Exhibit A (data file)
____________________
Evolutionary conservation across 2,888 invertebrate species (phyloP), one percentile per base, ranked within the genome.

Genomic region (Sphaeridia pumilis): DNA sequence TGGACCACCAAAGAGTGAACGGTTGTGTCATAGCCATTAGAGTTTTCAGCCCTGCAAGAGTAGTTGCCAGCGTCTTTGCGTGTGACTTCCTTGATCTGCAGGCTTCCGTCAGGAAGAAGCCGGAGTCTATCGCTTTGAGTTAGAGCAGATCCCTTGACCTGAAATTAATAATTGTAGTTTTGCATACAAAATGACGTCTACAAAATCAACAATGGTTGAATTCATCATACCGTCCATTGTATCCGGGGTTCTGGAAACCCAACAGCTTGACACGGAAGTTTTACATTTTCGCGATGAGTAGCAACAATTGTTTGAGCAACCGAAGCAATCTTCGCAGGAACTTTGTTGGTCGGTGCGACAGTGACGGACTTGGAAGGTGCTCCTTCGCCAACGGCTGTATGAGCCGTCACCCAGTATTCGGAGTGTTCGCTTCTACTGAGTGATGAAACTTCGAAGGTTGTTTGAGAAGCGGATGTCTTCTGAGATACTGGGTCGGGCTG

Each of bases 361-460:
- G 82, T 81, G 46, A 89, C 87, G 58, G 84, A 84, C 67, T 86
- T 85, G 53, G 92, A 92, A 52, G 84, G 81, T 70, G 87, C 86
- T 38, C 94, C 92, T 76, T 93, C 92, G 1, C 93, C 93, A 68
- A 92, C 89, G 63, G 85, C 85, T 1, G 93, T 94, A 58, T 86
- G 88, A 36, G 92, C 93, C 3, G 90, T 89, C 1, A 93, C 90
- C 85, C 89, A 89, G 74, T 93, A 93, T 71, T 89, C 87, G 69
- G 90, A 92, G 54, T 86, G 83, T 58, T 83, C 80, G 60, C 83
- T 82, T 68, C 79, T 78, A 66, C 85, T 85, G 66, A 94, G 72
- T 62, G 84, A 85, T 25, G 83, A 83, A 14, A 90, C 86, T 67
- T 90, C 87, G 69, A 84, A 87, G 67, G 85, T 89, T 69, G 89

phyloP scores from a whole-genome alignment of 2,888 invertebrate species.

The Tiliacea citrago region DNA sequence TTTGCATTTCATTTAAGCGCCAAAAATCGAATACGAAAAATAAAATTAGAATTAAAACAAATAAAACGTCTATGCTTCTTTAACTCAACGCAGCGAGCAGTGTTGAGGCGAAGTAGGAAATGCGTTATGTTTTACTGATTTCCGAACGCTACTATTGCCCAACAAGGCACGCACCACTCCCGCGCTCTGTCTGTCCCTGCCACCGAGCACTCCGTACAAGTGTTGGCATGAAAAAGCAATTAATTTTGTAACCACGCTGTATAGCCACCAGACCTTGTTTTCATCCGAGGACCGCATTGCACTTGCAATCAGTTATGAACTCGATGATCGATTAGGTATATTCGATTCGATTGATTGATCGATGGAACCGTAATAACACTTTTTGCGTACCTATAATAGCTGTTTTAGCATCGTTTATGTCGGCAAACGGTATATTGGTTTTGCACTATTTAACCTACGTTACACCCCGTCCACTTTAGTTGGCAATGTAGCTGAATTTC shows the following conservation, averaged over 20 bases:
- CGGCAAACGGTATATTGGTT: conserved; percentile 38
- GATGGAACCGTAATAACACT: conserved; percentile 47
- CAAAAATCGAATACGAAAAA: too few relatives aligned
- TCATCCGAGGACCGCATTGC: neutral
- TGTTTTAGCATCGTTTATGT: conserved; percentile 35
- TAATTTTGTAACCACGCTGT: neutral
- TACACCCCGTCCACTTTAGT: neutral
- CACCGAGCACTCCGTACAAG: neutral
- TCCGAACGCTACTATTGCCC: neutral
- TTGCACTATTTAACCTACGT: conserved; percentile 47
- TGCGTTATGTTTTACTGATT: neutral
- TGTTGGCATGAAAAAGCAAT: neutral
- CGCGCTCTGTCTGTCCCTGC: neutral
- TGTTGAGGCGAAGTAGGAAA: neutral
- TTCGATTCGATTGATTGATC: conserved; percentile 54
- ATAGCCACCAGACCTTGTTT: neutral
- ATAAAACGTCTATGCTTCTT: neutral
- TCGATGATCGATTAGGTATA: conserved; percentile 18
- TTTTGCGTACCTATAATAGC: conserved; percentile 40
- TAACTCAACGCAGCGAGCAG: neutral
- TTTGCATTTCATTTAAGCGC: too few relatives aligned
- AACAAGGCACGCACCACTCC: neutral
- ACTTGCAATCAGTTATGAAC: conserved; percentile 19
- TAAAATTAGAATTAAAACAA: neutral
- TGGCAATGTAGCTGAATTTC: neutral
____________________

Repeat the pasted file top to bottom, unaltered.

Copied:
Evolutionary conservation across 2,888 invertebrate species (phyloP), one percentile per base, ranked within the genome.

Genomic region (Sphaeridia pumilis): DNA sequence TGGACCACCAAAGAGTGAACGGTTGTGTCATAGCCATTAGAGTTTTCAGCCCTGCAAGAGTAGTTGCCAGCGTCTTTGCGTGTGACTTCCTTGATCTGCAGGCTTCCGTCAGGAAGAAGCCGGAGTCTATCGCTTTGAGTTAGAGCAGATCCCTTGACCTGAAATTAATAATTGTAGTTTTGCATACAAAATGACGTCTACAAAATCAACAATGGTTGAATTCATCATACCGTCCATTGTATCCGGGGTTCTGGAAACCCAACAGCTTGACACGGAAGTTTTACATTTTCGCGATGAGTAGCAACAATTGTTTGAGCAACCGAAGCAATCTTCGCAGGAACTTTGTTGGTCGGTGCGACAGTGACGGACTTGGAAGGTGCTCCTTCGCCAACGGCTGTATGAGCCGTCACCCAGTATTCGGAGTGTTCGCTTCTACTGAGTGATGAAACTTCGAAGGTTGTTTGAGAAGCGGATGTCTTCTGAGATACTGGGTCGGGCTG

Each of bases 361-460:
- G 82, T 81, G 46, A 89, C 87, G 58, G 84, A 84, C 67, T 86
- T 85, G 53, G 92, A 92, A 52, G 84, G 81, T 70, G 87, C 86
- T 38, C 94, C 92, T 76, T 93, C 92, G 1, C 93, C 93, A 68
- A 92, C 89, G 63, G 85, C 85, T 1, G 93, T 94, A 58, T 86
- G 88, A 36, G 92, C 93, C 3, G 90, T 89, C 1, A 93, C 90
- C 85, C 89, A 89, G 74, T 93, A 93, T 71, T 89, C 87, G 69
- G 90, A 92, G 54, T 86, G 83, T 58, T 83, C 80, G 60, C 83
- T 82, T 68, C 79, T 78, A 66, C 85, T 85, G 66, A 94, G 72
- T 62, G 84, A 85, T 25, G 83, A 83, A 14, A 90, C 86, T 67
- T 90, C 87, G 69, A 84, A 87, G 67, G 85, T 89, T 69, G 89

phyloP scores from a whole-genome alignment of 2,888 invertebrate species.

The Tiliacea citrago region DNA sequence TTTGCATTTCATTTAAGCGCCAAAAATCGAATACGAAAAATAAAATTAGAATTAAAACAAATAAAACGTCTATGCTTCTTTAACTCAACGCAGCGAGCAGTGTTGAGGCGAAGTAGGAAATGCGTTATGTTTTACTGATTTCCGAACGCTACTATTGCCCAACAAGGCACGCACCACTCCCGCGCTCTGTCTGTCCCTGCCACCGAGCACTCCGTACAAGTGTTGGCATGAAAAAGCAATTAATTTTGTAACCACGCTGTATAGCCACCAGACCTTGTTTTCATCCGAGGACCGCATTGCACTTGCAATCAGTTATGAACTCGATGATCGATTAGGTATATTCGATTCGATTGATTGATCGATGGAACCGTAATAACACTTTTTGCGTACCTATAATAGCTGTTTTAGCATCGTTTATGTCGGCAAACGGTATATTGGTTTTGCACTATTTAACCTACGTTACACCCCGTCCACTTTAGTTGGCAATGTAGCTGAATTTC shows the following conservation, averaged over 20 bases:
- CGGCAAACGGTATATTGGTT: conserved; percentile 38
- GATGGAACCGTAATAACACT: conserved; percentile 47
- CAAAAATCGAATACGAAAAA: too few relatives aligned
- TCATCCGAGGACCGCATTGC: neutral
- TGTTTTAGCATCGTTTATGT: conserved; percentile 35
- TAATTTTGTAACCACGCTGT: neutral
- TACACCCCGTCCACTTTAGT: neutral
- CACCGAGCACTCCGTACAAG: neutral
- TCCGAACGCTACTATTGCCC: neutral
- TTGCACTATTTAACCTACGT: conserved; percentile 47
- TGCGTTATGTTTTACTGATT: neutral
- TGTTGGCATGAAAAAGCAAT: neutral
- CGCGCTCTGTCTGTCCCTGC: neutral
- TGTTGAGGCGAAGTAGGAAA: neutral
- TTCGATTCGATTGATTGATC: conserved; percentile 54
- ATAGCCACCAGACCTTGTTT: neutral
- ATAAAACGTCTATGCTTCTT: neutral
- TCGATGATCGATTAGGTATA: conserved; percentile 18
- TTTTGCGTACCTATAATAGC: conserved; percentile 40
- TAACTCAACGCAGCGAGCAG: neutral
- TTTGCATTTCATTTAAGCGC: too few relatives aligned
- AACAAGGCACGCACCACTCC: neutral
- ACTTGCAATCAGTTATGAAC: conserved; percentile 19
- TAAAATTAGAATTAAAACAA: neutral
- TGGCAATGTAGCTGAATTTC: neutral